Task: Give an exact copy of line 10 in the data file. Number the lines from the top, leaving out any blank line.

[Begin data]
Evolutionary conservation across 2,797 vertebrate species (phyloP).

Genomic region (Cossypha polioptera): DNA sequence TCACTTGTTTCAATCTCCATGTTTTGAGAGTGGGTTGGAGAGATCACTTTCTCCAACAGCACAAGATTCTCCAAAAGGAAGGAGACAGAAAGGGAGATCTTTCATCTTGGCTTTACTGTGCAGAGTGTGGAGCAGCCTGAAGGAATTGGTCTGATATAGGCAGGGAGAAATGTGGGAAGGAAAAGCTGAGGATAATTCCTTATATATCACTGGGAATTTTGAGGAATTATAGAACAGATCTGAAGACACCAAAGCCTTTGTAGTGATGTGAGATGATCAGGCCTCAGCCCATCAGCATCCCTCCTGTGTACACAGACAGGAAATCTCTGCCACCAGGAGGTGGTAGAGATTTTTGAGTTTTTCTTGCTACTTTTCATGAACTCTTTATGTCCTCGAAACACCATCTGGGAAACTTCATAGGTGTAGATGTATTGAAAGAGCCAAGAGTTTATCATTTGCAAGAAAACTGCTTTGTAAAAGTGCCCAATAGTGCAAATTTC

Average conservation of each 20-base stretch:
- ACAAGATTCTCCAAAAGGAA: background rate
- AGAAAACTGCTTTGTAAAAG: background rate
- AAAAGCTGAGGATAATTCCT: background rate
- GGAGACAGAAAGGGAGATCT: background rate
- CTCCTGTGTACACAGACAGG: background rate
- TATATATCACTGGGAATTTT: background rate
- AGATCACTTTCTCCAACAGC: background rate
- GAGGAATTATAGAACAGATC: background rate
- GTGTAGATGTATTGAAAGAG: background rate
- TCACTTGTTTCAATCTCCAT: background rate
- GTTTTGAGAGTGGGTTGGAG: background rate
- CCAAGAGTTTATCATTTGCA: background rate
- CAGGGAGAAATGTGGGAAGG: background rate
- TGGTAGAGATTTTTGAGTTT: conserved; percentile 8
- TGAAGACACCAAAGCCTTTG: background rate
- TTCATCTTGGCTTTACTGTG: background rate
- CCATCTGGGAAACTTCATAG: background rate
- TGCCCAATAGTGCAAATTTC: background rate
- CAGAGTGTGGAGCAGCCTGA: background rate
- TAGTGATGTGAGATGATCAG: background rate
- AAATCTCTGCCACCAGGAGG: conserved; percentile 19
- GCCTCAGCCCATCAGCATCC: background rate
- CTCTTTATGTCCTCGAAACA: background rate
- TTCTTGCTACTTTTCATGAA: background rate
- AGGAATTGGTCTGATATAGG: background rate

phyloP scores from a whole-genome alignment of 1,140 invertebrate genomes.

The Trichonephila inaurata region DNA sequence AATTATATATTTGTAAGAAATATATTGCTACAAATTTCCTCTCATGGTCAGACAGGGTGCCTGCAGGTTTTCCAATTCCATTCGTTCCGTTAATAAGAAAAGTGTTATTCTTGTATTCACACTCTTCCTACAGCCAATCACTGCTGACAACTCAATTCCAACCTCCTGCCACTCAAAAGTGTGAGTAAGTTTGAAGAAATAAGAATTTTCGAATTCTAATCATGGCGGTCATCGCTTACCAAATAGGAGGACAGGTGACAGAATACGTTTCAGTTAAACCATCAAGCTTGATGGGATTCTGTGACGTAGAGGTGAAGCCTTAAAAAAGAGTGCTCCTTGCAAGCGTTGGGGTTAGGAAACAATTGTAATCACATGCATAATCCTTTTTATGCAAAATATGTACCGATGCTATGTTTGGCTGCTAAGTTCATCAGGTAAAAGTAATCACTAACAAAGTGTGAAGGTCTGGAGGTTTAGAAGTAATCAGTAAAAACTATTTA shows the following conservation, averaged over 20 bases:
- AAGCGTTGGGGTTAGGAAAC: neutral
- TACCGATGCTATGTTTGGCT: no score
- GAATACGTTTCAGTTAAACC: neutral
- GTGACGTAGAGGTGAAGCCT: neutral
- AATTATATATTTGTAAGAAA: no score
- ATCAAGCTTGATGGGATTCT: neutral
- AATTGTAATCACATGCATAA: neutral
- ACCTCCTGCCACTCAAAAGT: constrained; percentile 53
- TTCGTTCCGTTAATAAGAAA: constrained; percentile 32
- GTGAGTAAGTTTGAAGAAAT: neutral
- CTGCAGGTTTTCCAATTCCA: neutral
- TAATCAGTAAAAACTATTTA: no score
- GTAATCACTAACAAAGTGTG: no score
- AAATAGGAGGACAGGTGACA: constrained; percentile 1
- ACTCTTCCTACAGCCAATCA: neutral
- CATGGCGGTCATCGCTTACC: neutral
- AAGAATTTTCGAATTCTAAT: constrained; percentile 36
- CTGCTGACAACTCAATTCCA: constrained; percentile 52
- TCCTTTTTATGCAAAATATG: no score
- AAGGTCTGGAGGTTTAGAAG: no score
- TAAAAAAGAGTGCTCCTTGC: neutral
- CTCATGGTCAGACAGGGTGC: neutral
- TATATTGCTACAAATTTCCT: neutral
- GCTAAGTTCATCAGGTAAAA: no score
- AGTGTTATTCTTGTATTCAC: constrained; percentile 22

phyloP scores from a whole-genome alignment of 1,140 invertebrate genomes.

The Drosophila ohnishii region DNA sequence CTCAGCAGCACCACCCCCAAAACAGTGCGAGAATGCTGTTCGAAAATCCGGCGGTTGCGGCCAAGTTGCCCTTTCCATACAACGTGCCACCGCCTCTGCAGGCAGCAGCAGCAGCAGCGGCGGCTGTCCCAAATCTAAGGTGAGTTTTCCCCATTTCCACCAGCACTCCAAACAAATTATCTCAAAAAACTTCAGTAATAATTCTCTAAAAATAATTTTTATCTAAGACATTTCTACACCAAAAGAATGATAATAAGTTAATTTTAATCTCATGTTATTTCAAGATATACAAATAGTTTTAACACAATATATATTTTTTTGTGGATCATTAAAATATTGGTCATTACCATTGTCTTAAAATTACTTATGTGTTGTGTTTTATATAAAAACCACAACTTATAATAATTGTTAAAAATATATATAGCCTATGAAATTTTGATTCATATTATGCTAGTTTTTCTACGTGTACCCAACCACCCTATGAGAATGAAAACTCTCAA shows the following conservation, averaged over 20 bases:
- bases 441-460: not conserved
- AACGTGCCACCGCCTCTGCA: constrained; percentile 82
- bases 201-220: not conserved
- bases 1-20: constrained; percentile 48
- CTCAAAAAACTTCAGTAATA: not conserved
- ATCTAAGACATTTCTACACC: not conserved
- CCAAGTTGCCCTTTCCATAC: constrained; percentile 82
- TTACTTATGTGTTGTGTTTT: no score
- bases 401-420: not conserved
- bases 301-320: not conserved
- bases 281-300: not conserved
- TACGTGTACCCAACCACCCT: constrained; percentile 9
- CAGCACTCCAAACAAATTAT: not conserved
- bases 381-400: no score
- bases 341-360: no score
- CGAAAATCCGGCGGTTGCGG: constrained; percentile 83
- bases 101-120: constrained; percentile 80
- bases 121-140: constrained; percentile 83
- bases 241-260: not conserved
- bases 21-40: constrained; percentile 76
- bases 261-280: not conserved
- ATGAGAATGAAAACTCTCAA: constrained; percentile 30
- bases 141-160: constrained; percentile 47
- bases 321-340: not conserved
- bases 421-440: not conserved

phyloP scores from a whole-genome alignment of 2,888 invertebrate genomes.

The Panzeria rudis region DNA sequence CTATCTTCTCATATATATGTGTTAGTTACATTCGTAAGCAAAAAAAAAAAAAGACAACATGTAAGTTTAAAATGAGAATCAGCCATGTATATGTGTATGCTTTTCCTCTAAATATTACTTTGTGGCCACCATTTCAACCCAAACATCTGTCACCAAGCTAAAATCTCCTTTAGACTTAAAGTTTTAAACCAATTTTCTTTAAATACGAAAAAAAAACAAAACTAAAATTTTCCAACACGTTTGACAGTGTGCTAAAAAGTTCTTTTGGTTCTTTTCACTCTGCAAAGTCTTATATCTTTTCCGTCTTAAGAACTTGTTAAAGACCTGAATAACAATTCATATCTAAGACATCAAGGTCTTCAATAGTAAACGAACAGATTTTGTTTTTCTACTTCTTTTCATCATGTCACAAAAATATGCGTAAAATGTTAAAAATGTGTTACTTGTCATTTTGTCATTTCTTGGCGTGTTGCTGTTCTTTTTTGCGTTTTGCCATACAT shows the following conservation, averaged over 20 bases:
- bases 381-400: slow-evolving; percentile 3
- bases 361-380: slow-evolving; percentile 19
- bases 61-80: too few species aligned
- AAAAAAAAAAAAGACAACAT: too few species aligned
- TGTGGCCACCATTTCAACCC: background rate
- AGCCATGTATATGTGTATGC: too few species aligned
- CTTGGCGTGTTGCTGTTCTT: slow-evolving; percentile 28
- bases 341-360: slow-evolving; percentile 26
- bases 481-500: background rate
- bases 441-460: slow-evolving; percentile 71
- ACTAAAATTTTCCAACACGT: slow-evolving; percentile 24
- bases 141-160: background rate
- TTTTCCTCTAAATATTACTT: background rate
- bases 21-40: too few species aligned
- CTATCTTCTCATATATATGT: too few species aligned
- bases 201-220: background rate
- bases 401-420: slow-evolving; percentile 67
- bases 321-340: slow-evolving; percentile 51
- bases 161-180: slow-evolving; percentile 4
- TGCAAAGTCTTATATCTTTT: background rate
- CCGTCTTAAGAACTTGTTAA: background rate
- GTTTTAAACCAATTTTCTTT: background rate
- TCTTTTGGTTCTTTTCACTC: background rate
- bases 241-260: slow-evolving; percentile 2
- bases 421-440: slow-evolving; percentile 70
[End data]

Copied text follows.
- AGATCACTTTCTCCAACAGC: background rate